NINE months after the government and the unions agreed that Cyprus Tourism Organisation (CTO) workers will not see their benefits affected after being transformed from a semi-governmental office into a junior ministry for tourism, the government accepted a proposal by Akel not to scrap the tourism board altogether and to place it under its umbrella, a lawmaker said.
“Responsibilities concerning supervision, horizontal coordination (of actions) and crisis management will remain with the junior ministry,” Akel deputy Stefanos Stefanou said on Thursday.
“We also proposed that there should be a licencing one-stop-shop to allow someone to submit applications for investment projects and reduce bureaucracy. CTO will be responsible only for the implementation of the tourism (strategy), the quality of services and advertising”.
Interior Minister Constantinos Petrides who is heading the government’s unit of administrative reform, tasked with producing proposals to overhaul Cyprus’s outdated governance model, accepted some of the communist party’s proposals, incorporated in a new draft bill, Stefanou said. He added that the new bill will be debated on Tuesday when the parliamentary committee for finance meets again.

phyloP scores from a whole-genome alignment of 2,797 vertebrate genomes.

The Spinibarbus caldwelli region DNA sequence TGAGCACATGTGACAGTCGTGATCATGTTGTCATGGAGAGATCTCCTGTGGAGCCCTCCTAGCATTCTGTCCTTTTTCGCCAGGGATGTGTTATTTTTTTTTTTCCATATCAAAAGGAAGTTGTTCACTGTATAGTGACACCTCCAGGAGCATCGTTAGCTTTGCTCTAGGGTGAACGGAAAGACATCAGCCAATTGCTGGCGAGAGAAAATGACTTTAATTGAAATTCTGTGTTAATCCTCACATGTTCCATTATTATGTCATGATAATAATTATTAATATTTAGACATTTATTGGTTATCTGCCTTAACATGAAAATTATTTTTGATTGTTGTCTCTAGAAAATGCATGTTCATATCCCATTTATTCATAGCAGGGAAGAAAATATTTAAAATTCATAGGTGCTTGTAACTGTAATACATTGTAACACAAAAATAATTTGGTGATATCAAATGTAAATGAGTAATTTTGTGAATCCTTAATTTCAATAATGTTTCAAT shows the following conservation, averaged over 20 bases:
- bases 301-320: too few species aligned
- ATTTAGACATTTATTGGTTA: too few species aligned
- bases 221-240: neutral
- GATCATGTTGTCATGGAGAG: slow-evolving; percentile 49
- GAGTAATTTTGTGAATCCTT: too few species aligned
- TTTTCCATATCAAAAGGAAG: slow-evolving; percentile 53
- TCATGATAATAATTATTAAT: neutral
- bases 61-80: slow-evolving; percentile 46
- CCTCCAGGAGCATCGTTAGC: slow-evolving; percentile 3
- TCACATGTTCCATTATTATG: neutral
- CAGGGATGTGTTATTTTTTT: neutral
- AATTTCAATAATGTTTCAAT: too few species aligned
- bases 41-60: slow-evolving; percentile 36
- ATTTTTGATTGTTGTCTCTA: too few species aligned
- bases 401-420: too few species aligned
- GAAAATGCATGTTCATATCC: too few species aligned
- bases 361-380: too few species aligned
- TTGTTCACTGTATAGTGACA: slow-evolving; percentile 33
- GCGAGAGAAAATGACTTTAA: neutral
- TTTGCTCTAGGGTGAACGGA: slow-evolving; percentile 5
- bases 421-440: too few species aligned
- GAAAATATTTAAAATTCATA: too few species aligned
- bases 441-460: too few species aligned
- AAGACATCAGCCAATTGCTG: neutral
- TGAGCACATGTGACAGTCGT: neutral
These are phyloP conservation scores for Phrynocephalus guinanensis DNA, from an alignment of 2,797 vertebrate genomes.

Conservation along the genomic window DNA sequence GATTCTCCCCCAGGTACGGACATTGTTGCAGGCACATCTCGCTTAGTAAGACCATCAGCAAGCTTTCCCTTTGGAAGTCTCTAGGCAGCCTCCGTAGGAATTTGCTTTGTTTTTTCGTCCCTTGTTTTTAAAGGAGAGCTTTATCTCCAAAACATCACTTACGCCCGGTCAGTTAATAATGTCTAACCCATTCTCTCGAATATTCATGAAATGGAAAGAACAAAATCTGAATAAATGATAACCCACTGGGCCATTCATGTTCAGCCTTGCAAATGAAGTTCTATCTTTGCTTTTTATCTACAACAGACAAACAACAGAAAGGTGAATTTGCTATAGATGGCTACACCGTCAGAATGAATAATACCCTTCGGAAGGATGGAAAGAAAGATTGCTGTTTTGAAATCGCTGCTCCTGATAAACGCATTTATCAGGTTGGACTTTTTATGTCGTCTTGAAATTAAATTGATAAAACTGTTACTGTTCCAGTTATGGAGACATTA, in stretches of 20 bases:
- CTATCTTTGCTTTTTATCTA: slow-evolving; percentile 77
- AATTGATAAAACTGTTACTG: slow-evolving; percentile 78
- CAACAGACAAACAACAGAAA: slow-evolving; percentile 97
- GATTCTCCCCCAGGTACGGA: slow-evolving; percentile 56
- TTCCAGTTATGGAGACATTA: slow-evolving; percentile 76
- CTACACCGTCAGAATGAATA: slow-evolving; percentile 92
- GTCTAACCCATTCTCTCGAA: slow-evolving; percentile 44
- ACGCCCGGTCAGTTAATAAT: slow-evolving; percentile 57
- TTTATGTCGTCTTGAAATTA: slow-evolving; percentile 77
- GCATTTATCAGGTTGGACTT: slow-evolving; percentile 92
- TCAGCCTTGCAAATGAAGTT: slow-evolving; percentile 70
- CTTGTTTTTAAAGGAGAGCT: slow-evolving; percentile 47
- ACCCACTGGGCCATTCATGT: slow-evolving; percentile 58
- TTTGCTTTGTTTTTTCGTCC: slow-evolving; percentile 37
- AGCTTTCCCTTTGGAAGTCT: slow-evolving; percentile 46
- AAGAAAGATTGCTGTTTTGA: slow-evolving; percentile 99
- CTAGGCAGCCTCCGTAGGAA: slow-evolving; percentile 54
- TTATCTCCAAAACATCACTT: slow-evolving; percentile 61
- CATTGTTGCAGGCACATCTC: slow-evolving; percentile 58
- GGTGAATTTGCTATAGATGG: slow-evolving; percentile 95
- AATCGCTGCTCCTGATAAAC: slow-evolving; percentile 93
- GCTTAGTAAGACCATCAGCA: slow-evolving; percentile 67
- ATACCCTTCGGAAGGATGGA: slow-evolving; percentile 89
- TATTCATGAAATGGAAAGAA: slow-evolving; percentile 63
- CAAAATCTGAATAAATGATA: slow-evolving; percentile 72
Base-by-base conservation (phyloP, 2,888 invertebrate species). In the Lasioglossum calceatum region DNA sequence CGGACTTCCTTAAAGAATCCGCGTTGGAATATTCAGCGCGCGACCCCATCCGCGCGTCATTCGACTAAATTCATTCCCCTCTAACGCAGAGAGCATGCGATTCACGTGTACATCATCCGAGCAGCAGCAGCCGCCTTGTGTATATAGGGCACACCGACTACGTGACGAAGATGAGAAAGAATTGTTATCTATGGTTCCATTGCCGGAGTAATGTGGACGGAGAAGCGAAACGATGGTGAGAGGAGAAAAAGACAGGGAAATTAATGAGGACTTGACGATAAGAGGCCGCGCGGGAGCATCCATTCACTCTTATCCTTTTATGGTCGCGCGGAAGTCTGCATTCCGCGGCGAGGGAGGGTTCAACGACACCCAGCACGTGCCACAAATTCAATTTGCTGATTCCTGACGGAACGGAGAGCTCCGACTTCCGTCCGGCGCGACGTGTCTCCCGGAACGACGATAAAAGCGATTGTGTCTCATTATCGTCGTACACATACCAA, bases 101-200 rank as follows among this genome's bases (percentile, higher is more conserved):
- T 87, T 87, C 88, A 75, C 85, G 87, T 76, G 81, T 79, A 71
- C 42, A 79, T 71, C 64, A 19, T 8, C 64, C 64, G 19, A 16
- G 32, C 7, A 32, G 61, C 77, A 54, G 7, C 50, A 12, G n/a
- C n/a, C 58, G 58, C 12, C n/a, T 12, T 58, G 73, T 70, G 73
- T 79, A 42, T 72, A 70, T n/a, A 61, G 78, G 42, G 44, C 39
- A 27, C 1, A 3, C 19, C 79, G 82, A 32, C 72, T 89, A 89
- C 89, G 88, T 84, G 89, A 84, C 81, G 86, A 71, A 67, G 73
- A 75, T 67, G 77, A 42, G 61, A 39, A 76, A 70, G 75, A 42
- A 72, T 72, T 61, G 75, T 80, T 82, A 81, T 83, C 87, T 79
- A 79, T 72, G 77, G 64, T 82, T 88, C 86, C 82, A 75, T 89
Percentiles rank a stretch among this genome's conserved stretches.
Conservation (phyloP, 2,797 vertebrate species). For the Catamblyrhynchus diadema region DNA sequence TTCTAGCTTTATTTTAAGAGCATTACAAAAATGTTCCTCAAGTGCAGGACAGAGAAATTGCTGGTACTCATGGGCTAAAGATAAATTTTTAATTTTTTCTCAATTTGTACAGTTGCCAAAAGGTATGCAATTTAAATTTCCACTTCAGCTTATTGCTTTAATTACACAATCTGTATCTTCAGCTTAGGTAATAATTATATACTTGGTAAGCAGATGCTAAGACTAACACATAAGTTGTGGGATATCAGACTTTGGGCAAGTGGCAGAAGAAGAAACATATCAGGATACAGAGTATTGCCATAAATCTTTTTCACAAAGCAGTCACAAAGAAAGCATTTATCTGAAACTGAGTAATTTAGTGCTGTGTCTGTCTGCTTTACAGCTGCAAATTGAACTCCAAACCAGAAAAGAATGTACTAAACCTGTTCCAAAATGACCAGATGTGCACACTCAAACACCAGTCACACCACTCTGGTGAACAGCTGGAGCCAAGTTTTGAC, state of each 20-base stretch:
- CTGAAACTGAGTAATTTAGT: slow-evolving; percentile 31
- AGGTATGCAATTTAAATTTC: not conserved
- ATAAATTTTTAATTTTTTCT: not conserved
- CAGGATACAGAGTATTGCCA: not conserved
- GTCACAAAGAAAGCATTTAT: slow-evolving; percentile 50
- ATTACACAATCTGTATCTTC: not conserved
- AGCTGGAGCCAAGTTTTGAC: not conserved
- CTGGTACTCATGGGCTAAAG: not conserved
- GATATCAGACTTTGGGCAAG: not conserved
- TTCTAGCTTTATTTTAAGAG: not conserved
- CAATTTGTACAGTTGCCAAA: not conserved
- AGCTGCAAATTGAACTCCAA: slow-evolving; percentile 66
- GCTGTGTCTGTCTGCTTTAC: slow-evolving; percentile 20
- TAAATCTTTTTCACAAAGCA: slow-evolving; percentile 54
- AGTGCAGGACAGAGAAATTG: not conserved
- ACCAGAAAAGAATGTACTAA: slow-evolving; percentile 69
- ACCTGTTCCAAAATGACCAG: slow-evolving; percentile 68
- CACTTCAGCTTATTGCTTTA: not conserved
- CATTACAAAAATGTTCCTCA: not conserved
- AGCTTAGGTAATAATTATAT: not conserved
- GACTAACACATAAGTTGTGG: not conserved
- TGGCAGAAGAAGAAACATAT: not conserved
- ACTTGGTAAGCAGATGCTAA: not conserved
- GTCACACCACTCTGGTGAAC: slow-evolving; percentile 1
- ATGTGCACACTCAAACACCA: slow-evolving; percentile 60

An official of the Cyprus Hotels Association said that the business group is in favour of seeing the junior ministry established and expects to see the outcome of consultations and give-and-take involving political parties and the government in an attempt to form a majority in the parliament before commenting on them.
“We are in favour of the approval and the institutionalisation of the junior ministry,” Zacharias Ioannides, the CHA director said.
Still, he added, the junior minister must have the responsibility of implementing strategic planning in the area of tourism. “If there is a reconciliation of positions in institutionalising the junior ministry, we support this as long as the new body is effective and viable”.
In February, SEK and PEO, the two major unions representing workers at the tourism board, signed an agreement with the government regulating labour issues. Under the agreement, signed by Petrides, then Under-Secretary to the President, who also oversaw the preparation of a national tourism strategy, benefits for workers at the CTO will remain unchanged after its transformation into a junior-ministry.
Affected CTO workers would then automatically become civil servants.